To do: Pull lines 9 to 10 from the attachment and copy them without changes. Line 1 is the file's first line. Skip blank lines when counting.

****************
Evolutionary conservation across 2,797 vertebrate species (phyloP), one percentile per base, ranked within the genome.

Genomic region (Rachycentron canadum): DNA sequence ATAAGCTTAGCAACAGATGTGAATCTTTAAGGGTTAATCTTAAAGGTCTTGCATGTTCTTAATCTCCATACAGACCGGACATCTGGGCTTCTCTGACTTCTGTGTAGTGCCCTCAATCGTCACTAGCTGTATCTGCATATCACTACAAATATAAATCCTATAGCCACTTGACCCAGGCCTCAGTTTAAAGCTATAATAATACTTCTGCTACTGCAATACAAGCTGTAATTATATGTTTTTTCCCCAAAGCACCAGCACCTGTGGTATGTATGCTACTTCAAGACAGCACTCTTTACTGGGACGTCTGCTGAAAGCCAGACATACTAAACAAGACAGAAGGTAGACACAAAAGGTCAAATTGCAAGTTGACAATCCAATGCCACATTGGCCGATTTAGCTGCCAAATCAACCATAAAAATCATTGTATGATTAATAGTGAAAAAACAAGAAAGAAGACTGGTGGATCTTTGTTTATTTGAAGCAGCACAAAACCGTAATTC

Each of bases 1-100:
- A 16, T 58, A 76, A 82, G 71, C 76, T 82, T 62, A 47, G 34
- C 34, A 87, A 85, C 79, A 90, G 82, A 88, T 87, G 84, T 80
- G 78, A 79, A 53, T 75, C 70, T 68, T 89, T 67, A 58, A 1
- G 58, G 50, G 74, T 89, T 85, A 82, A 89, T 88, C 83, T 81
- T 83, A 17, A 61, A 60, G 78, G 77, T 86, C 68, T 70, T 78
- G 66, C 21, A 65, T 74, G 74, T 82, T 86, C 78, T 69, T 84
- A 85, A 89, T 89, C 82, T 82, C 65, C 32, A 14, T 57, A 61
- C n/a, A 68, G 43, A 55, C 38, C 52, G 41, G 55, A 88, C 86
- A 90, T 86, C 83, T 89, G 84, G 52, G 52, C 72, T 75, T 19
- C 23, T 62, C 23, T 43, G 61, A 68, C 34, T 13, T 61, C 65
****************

- G 66, C 21, A 65, T 74, G 74, T 82, T 86, C 78, T 69, T 84
- A 85, A 89, T 89, C 82, T 82, C 65, C 32, A 14, T 57, A 61